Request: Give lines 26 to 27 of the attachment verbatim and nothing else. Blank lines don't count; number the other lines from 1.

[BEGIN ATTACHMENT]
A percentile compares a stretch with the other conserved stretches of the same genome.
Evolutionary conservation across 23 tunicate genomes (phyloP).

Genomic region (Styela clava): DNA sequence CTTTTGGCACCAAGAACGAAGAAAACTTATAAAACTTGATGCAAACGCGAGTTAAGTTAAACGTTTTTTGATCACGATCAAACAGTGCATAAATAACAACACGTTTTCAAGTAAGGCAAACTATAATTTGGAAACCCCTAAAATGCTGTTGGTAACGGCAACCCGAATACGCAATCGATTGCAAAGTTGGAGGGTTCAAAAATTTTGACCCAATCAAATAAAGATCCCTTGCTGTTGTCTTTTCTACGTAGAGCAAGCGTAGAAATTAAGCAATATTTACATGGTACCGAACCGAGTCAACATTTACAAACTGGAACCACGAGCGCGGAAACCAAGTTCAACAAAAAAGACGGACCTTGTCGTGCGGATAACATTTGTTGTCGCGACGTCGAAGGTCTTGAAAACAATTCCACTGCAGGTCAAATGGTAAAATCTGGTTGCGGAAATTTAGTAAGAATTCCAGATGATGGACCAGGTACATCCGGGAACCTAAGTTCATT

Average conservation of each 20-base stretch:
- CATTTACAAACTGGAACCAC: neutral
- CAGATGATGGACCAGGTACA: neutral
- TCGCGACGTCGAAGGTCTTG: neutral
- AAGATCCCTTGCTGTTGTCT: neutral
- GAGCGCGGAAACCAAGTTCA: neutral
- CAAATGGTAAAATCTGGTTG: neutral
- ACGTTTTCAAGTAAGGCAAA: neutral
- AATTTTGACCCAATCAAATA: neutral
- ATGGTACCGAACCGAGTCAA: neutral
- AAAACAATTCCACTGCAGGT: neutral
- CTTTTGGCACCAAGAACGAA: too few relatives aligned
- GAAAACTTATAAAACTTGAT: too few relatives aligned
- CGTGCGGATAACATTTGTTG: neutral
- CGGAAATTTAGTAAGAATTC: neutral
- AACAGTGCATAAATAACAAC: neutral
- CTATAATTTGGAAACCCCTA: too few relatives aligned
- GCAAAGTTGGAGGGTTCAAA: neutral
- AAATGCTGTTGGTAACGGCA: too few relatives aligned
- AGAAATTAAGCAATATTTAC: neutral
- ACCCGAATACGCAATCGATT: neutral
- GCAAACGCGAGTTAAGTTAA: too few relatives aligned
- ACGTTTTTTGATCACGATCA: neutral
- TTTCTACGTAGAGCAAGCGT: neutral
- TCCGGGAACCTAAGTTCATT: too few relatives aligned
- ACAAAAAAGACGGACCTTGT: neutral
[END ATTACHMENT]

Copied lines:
- ACGTTTTTTGATCACGATCA: neutral
- TTTCTACGTAGAGCAAGCGT: neutral